In 1997, Hollywood gave us a dramatic view of the crash of the unsinkable Titanic. Last month, the movie was re-released in 3-D. In a recent blog for the Harvard Business Review, Mark Bonchek made a list of business lessons he learned from the Titanic. His blog led to this column topic.
The movie depicts a huge iceberg looming over the Titanic. In actuality, the iceberg was rather small. It was not as high as the bridge and didn’t even make a huge hole. It was difficult to see because the surface had melted into a mirror. Six warnings were received, but all were ignored.
This is interesting, but what does it have to do with business? When talking about threats, humans tend to think of them as big and easily recognizable. Somehow these giant menaces sneak up with no advance warning and cause problems when we are not looking. Some disasters happen that way, of course. Tornados and earthquakes strike with little or no warning and can seriously injure or destroy a business. However, that is not how most businesses are derailed.
Many, perhaps most, risks make themselves known through changes in the business’ financial statements. In an actual example, a business was informed by its adviser that accounts receivable were creeping up, but no plausible reason could be seen. This warning was given three months in a row before the owner decided to look into it.
He was shocked to find his bookkeeper had embezzled almost $100,000 and covered it up via accounts receivable.
In another smaller, but no less disturbing, situation a firm was advised that the petty cash account regularly came up short about $800 each month. The warning came because the account was always short.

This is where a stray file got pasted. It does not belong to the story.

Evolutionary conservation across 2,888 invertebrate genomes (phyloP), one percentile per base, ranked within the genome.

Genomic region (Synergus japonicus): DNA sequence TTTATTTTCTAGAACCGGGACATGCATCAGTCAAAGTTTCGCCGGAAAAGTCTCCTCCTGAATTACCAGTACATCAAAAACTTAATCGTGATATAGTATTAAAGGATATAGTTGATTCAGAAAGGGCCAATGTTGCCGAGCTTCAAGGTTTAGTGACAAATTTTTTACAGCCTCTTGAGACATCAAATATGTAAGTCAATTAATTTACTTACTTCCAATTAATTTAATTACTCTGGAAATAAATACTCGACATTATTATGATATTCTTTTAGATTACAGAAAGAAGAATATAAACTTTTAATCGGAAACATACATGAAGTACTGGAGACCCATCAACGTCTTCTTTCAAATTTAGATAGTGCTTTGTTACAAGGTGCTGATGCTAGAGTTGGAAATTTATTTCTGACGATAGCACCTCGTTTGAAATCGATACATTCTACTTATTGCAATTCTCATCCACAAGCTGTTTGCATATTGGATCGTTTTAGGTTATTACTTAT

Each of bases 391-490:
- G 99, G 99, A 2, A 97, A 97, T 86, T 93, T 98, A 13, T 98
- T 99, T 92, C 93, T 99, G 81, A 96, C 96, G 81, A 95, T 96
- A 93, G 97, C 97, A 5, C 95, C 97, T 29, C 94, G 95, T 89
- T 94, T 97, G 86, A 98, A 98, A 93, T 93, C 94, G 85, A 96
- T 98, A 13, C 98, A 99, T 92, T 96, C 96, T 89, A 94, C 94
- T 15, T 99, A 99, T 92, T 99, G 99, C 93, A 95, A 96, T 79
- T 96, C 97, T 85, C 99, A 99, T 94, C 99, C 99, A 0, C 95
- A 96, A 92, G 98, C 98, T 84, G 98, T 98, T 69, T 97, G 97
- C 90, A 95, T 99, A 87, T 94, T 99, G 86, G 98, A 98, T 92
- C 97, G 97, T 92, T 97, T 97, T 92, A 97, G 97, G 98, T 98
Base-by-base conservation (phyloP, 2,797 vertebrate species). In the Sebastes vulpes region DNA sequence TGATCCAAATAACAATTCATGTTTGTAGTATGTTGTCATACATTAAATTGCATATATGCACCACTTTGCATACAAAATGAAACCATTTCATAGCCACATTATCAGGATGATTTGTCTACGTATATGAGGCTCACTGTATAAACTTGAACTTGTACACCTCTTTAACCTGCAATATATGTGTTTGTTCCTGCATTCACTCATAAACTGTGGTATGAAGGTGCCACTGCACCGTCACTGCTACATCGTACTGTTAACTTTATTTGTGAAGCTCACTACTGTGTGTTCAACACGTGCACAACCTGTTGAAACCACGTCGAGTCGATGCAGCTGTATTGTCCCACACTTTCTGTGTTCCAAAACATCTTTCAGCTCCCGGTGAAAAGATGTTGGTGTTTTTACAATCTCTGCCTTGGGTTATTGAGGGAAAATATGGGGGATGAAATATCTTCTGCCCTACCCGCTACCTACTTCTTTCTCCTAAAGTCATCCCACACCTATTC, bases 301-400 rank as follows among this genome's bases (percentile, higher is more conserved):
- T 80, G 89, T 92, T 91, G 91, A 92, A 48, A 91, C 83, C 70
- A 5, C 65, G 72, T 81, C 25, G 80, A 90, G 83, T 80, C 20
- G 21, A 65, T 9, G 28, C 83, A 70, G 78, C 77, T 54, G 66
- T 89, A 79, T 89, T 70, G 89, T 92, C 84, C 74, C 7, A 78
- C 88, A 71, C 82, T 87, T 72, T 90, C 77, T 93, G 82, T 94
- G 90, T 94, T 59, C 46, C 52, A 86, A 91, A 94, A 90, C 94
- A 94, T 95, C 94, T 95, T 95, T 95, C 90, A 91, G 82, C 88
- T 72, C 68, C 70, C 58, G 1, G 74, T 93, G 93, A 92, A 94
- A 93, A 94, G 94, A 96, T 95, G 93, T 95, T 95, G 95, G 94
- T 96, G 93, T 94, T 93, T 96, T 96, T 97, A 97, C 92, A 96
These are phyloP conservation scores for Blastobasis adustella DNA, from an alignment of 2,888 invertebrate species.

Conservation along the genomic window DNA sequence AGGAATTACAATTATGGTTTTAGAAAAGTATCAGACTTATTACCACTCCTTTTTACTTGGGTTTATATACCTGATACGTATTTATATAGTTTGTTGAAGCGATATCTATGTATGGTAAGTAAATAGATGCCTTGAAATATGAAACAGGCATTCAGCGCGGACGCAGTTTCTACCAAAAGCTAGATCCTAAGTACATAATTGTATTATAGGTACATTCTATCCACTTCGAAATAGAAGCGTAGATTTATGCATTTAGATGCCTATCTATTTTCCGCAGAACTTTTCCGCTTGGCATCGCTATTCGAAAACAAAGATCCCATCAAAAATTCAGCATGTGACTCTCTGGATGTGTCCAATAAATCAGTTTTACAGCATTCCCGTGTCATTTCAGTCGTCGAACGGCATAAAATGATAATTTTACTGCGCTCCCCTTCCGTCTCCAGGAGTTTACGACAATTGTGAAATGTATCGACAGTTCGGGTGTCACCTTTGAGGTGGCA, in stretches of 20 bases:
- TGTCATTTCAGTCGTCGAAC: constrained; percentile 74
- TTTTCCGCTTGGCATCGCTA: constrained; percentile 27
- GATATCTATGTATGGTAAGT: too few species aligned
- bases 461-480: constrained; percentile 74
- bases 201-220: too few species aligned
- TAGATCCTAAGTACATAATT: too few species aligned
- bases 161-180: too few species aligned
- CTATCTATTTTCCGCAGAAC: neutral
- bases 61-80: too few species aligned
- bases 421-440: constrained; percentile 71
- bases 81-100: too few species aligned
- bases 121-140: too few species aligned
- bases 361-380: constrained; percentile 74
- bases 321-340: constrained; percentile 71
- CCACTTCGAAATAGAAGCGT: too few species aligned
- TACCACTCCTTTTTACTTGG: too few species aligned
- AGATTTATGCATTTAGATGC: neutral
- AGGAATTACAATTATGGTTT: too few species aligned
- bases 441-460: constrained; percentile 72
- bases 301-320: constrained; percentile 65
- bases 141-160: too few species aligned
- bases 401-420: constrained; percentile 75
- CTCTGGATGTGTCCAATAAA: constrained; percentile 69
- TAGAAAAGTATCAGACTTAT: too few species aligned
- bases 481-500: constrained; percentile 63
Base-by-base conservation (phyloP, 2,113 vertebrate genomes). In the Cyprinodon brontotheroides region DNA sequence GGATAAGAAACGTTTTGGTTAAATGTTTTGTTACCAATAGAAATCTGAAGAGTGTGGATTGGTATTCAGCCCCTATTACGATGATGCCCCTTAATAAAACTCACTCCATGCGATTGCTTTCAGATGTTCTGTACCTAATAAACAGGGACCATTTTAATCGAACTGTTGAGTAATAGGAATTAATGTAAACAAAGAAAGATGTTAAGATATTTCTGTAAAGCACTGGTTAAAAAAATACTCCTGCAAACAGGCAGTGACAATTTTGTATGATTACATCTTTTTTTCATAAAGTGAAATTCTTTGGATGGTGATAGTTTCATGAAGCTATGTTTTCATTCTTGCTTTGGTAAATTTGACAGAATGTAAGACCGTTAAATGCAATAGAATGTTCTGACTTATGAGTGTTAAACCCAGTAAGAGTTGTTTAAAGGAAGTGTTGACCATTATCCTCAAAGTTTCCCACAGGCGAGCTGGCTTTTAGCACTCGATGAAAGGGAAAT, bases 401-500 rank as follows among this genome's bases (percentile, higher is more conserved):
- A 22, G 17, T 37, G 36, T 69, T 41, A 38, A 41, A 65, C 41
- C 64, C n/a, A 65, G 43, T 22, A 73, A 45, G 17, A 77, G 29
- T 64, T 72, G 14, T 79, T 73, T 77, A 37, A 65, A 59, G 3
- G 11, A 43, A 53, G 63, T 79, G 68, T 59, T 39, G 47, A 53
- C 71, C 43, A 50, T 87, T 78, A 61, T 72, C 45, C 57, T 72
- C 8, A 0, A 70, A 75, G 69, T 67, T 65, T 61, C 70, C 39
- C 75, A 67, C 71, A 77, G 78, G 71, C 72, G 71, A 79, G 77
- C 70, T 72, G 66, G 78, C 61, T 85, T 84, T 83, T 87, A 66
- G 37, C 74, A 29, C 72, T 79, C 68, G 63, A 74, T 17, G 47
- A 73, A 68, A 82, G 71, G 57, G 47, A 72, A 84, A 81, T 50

If it was a random situation, it should have been over or had excess cash in some months. In addition, the amount should have varied.
After a year, the owner was prodded into establishing a formal control over the fund. The shortages ceased that month. In both cases, the warnings were given, but were ignored.
Financial statement analysis is the basic tool for revealing disaster warnings. The above examples confirm that simple deviation analysis can indicate problems early – when prevention or correction is more easily undertaken.
It almost goes without saying that preventing or quickly solving a problem reduces the ultimate cost to the business. Other straightforward analytic examples include monitoring inventory turns, gross margins and sales trends by product or service line.
The current economic downturn and financial stress has resulted in many unexpected disruptions and bankruptcies.
An aerospace manufacturer’s supply line was adversely affected by a number of such disruptions during the past three years.
Although quite costly, the firm believed there was nothing it could do to avoid them. Sophisticated financial statement analysis can, however, predict financial disruption and bankruptcy as much as two years in advance.
Understand how to detect threats while they are small. Don’t ignore the warnings. Remember the Titanic.
Bowser@BusinessValueInsights.com. Dan Bowser is president of Value Insights Inc. of Durango, Chandler, Ariz., and Summerville, Pa.